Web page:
• MA, Loyola University Chicago, Bioethics and Health Policy (2010)
  • Medical Education: Loyola University Stritch School of Medicine (2010) IL
  • BA, University of Judaism, Bioethics (2003)

Graduate and Fellowship Programs


  • Pediatric Anesthesia (Fellowship Program)

All Publications


  • Physician Unionization: Opportunities and Challenges for Anesthesiologists in the United States. Anesthesia and analgesia Hendrix, J. M., Burgart, A. M., Baker, E. B., Wolman, R. L., Kras, J. F. 2023

    Abstract

    Physician unionization is gaining traction in the United States, with <10% of practicing physicians now members, up from historically weak support. Factors that drive interest in unions include a decreased number of independent practitioners, an increase in workloads, and the erosion of autonomy. Approximately 56% of anesthesiologists are considered employees and may be eligible for union membership. Physician unions may provide higher wages, better working conditions, and legal protection. However, they also raise concerns about patient care and professionalism. This article discusses the legal and regulatory framework governing the unionization of physicians, benefits, challenges, and potential future developments. Continued analysis and debate are necessary to determine the optimal role of physician unions in the health care industry.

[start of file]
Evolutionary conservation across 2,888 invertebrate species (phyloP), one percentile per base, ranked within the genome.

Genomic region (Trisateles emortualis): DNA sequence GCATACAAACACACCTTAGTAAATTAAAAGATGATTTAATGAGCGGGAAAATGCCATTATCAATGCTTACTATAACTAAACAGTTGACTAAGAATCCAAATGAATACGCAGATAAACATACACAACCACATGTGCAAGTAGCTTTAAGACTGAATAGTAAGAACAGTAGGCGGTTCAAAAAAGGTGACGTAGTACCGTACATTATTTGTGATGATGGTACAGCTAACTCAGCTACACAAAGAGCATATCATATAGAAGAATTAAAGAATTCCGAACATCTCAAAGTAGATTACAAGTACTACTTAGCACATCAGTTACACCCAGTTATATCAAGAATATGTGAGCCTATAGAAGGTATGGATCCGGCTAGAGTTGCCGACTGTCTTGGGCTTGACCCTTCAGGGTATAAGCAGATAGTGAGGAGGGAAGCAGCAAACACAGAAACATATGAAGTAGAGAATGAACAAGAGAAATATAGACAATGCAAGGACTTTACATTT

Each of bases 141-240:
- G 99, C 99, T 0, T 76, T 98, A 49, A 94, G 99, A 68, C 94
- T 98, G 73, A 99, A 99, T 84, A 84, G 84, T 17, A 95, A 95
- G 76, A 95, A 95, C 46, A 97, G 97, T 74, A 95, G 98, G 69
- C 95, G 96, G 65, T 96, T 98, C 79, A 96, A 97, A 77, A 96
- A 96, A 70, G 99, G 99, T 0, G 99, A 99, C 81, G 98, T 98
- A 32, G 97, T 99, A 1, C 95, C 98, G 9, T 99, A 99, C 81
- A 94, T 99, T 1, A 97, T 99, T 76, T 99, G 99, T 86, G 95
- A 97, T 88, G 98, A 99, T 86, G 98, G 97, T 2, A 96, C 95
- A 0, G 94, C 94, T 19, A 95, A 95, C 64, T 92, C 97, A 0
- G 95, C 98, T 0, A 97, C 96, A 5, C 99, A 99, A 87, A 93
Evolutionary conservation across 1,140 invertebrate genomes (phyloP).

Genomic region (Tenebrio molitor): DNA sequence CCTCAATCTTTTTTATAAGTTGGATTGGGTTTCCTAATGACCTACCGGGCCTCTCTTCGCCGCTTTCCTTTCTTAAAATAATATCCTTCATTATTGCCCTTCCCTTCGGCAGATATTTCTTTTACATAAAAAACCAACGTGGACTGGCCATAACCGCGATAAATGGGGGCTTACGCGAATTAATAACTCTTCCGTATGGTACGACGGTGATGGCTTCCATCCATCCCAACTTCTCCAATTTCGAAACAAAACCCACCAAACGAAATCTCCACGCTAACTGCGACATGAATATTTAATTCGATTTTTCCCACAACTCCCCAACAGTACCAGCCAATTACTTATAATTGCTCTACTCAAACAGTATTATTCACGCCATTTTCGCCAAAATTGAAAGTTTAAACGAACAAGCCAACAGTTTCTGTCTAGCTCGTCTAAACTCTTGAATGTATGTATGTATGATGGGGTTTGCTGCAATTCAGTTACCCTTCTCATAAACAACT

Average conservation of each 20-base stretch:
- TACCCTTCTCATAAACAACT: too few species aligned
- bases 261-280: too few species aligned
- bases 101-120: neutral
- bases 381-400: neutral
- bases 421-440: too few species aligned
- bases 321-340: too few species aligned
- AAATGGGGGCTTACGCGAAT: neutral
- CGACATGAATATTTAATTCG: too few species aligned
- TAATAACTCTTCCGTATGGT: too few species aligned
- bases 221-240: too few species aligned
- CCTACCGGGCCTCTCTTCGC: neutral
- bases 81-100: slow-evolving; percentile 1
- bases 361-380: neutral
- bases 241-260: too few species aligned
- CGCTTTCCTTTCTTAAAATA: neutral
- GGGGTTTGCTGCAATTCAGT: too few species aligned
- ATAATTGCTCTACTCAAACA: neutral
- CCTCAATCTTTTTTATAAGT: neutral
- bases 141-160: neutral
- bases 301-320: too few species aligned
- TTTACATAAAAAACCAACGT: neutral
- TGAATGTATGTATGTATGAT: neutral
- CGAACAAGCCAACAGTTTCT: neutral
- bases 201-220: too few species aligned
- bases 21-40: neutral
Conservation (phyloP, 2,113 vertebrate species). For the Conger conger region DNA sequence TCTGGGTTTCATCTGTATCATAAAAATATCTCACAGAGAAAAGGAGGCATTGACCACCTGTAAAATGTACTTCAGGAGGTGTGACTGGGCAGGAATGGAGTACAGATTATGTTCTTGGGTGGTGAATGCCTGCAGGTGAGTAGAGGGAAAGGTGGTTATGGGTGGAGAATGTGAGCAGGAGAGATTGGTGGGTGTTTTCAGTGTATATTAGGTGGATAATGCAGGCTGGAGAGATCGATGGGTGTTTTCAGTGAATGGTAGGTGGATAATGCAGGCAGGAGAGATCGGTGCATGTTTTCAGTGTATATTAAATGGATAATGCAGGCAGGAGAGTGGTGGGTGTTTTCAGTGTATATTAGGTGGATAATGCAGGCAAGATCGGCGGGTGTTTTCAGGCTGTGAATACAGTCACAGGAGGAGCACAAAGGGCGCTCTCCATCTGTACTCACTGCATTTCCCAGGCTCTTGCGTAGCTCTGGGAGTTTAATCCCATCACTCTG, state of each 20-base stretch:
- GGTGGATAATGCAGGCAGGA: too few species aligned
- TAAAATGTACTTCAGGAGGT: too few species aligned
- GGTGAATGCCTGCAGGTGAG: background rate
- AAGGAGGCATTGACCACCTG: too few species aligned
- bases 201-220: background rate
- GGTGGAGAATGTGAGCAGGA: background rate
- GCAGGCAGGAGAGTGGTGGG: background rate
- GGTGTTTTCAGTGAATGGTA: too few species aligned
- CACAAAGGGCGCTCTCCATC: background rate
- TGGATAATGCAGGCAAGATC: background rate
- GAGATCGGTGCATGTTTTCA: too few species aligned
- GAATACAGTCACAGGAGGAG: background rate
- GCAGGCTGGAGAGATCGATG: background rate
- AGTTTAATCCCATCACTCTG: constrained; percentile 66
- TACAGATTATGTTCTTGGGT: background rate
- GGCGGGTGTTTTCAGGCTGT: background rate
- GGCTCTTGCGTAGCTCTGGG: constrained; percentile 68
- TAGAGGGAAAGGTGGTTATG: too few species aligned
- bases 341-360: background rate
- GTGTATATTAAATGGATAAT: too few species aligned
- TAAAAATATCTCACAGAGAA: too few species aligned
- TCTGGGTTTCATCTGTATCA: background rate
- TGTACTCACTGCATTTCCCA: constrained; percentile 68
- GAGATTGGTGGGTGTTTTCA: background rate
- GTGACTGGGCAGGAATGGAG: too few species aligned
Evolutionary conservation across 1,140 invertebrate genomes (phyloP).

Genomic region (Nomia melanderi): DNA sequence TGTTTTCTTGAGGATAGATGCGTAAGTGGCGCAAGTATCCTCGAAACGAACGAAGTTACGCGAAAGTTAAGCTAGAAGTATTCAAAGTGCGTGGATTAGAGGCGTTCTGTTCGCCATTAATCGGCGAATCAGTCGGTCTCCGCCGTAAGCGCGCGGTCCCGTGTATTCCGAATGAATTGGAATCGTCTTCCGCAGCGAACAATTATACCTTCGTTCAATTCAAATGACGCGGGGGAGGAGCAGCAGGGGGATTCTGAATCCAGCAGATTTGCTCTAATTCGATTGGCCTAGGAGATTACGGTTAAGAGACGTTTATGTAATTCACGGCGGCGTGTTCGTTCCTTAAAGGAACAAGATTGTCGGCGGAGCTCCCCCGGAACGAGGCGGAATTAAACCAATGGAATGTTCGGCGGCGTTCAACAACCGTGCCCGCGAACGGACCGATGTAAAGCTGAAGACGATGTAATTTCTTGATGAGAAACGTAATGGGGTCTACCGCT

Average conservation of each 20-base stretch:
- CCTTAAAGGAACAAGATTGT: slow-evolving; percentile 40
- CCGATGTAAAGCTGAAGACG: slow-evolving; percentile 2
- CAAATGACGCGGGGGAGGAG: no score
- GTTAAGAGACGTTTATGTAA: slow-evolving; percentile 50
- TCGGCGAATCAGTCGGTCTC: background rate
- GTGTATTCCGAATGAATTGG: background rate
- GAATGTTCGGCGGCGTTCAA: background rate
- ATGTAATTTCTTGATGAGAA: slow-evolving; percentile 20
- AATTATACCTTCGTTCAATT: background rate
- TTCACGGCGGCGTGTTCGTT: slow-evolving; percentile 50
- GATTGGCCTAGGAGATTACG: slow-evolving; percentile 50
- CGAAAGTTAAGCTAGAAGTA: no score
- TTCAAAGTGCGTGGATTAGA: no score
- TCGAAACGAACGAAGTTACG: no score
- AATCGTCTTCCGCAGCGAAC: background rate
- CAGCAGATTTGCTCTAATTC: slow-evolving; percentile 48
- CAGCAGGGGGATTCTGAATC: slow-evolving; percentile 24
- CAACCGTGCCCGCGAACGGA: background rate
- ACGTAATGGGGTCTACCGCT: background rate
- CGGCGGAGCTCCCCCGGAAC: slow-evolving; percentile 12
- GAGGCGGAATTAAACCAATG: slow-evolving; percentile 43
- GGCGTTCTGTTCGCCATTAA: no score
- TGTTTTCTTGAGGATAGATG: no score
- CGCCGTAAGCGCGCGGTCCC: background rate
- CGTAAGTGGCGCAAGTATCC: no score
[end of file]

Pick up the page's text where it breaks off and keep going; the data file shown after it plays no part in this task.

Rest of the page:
View details for DOI 10.1213/ANE.0000000000006852

    View details for PubMedID 38091478

  • Recommendations for the use of pediatric data in artificial intelligence and machine learning ACCEPT-AI. NPJ digital medicine Muralidharan, V., Burgart, A., Daneshjou, R., Rose, S. 2023; 6 (1): 166

    Abstract

    ACCEPT-AI is a framework of recommendations for the safe inclusion of pediatric data in artificial intelligence and machine learning (AI/ML) research. It has been built on fundamental ethical principles of pediatric and AI research and incorporates age, consent, assent, communication, equity, protection of data, and technological considerations. ACCEPT-AI has been designed to guide researchers, clinicians, regulators, and policymakers and can be utilized as an independent tool, or adjunctively to existing AI/ML guidelines.

    View details for DOI 10.1038/s41746-023-00898-5

    View details for PubMedID 37673925

    View details for PubMedCentralID PMC10482936

  • Violence in the pain clinic: the hidden pandemic. Regional anesthesia and pain medicine Fawzy, Y., Siddiqui, Z., Narouze, S., Potru, S., Burgart, A. M., Udoji, M. A. 2023

    Abstract